Chloroquine and hydroxychloroquine are drugs that have shown in vitro activity on the replication of certain coronaviruses. In the context of the SARS-Cov-2 epidemic, the virus responsible for the novel coronavirus disease (COVID-19), these two drugs have been proposed as possible treatments. The results of the first clinical studies evaluating the effect of hydroxychloroquine do not support any efficacy of this drug in patients with COVID-19, due to major methodological weaknesses. Yet, these preliminary studies have aroused considerable media interest, raising fears of massive and uncontrolled use. In the absence of evidence of clinical benefits, the main risk is of exposing patients unnecessarily to the well-known adverse effects of hydroxychloroquine, with a possibly increased risk in the specific setting of COVID-19. In addition, widespread use outside of any recommendation risks compromising the completion of good quality clinical trials. The chloroquine hype, fueled by low-quality studies and media announcements, has yielded to the implementation of more than 150 studies worldwide. This represents a waste of resources and a loss of opportunity for other drugs to be properly evaluated. In the context of emergency, rigorous trials are more than ever needed in order to have, as soon as possible, reliable data on drugs that are possibly effective against the disease. Meanwhile, serious adverse drug reactions have been reported in patients with COVID-19 receiving hydroxychloroquine, justifying to limit its prescription, and to perform suitable cardiac and therapeutic drug monitoring.Le texte complet de cet article est disponible en PDF.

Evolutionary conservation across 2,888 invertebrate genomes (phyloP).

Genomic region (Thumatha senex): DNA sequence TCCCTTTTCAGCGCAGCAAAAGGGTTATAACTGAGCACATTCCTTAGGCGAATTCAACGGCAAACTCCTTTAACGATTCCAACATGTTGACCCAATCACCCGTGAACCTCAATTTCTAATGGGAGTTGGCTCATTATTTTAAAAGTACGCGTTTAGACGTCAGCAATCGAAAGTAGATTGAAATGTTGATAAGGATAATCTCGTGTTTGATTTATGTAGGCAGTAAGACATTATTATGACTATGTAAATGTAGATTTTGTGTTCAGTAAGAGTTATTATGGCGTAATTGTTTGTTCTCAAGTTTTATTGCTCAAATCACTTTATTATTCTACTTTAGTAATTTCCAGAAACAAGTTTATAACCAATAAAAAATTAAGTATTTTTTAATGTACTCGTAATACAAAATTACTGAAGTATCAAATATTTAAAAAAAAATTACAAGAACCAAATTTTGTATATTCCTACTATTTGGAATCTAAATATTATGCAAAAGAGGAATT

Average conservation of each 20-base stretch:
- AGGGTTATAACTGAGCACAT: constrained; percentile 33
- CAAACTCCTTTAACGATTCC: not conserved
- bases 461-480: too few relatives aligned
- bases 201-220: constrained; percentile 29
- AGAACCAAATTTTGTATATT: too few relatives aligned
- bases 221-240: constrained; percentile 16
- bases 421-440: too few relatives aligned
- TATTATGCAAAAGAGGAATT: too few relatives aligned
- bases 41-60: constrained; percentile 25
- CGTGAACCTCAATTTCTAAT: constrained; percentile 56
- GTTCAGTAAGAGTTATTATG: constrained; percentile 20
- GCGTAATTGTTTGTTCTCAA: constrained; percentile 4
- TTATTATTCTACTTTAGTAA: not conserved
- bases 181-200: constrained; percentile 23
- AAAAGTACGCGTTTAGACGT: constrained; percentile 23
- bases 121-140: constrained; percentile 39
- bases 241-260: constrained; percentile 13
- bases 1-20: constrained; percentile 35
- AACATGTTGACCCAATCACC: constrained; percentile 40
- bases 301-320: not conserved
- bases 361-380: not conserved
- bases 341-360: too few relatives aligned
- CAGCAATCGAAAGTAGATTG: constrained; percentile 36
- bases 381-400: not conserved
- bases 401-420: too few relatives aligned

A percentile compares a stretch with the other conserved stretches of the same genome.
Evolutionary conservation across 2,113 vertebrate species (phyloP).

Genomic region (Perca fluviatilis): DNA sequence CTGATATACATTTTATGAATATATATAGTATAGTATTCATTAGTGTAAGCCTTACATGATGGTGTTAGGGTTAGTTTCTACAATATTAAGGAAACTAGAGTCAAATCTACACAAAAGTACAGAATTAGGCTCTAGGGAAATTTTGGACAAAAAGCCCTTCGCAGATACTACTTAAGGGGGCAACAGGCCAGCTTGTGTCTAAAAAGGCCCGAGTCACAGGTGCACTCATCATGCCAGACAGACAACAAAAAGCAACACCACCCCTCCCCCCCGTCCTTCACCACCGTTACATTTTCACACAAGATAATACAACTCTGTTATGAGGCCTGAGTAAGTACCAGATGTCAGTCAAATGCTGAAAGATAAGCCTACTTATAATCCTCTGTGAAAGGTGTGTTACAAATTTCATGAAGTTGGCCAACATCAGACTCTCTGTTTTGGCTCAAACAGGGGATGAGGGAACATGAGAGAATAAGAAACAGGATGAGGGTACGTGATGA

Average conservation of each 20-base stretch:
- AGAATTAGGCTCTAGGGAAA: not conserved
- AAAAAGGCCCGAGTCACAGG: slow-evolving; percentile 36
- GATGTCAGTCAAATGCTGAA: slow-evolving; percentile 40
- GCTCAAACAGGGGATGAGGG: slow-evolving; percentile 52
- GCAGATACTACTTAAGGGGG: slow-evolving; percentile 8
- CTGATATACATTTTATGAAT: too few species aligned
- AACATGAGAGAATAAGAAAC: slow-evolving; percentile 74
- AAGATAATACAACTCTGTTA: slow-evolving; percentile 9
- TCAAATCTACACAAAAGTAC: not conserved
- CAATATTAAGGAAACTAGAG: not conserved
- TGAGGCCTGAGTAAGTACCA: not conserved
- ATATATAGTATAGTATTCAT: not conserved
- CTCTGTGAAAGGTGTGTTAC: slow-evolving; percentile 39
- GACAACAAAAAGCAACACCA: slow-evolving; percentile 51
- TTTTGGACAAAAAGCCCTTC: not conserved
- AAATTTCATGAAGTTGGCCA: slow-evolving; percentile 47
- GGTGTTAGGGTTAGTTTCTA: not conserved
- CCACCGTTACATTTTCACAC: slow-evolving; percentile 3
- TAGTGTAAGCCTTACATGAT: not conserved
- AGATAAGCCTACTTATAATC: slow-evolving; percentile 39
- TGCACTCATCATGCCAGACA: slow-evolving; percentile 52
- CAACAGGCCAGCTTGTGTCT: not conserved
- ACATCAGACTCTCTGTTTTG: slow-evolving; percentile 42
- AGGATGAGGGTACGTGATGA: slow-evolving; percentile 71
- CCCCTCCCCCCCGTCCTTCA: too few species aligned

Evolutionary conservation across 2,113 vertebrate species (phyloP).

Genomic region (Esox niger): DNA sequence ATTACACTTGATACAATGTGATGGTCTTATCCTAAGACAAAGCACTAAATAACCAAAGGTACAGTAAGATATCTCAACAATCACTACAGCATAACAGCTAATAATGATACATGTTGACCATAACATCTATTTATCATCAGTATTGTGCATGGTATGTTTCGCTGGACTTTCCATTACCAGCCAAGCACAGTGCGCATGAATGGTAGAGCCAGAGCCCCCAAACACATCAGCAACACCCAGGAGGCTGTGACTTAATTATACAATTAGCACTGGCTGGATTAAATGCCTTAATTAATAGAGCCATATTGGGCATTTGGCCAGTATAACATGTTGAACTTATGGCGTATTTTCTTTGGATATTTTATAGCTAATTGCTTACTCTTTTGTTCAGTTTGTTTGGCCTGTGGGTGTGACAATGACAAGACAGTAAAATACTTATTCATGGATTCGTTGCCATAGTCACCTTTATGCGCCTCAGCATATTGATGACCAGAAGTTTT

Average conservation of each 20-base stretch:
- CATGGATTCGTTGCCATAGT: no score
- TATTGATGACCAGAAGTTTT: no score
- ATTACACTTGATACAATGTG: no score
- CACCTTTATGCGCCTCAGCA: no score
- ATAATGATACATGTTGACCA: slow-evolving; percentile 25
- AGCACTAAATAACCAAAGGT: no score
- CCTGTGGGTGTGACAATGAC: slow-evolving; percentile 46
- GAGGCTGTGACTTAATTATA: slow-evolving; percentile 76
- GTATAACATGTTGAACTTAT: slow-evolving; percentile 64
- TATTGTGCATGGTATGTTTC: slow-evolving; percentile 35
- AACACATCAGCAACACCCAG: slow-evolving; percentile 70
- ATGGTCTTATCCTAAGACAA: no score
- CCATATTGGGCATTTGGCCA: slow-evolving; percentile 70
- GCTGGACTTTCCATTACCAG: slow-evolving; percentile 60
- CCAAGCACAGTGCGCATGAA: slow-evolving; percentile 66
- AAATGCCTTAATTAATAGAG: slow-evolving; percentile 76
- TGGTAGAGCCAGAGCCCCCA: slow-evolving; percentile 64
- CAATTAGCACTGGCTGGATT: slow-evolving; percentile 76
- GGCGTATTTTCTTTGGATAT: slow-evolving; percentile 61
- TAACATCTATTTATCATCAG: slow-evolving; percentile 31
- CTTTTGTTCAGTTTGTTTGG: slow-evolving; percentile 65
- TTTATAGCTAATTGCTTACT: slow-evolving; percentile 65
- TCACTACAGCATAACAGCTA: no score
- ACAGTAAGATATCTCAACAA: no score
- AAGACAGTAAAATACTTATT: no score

Keywords : Hydroxychloroquine, Chloroquine, COVID-19, SARS-Cov-2, Coronavirus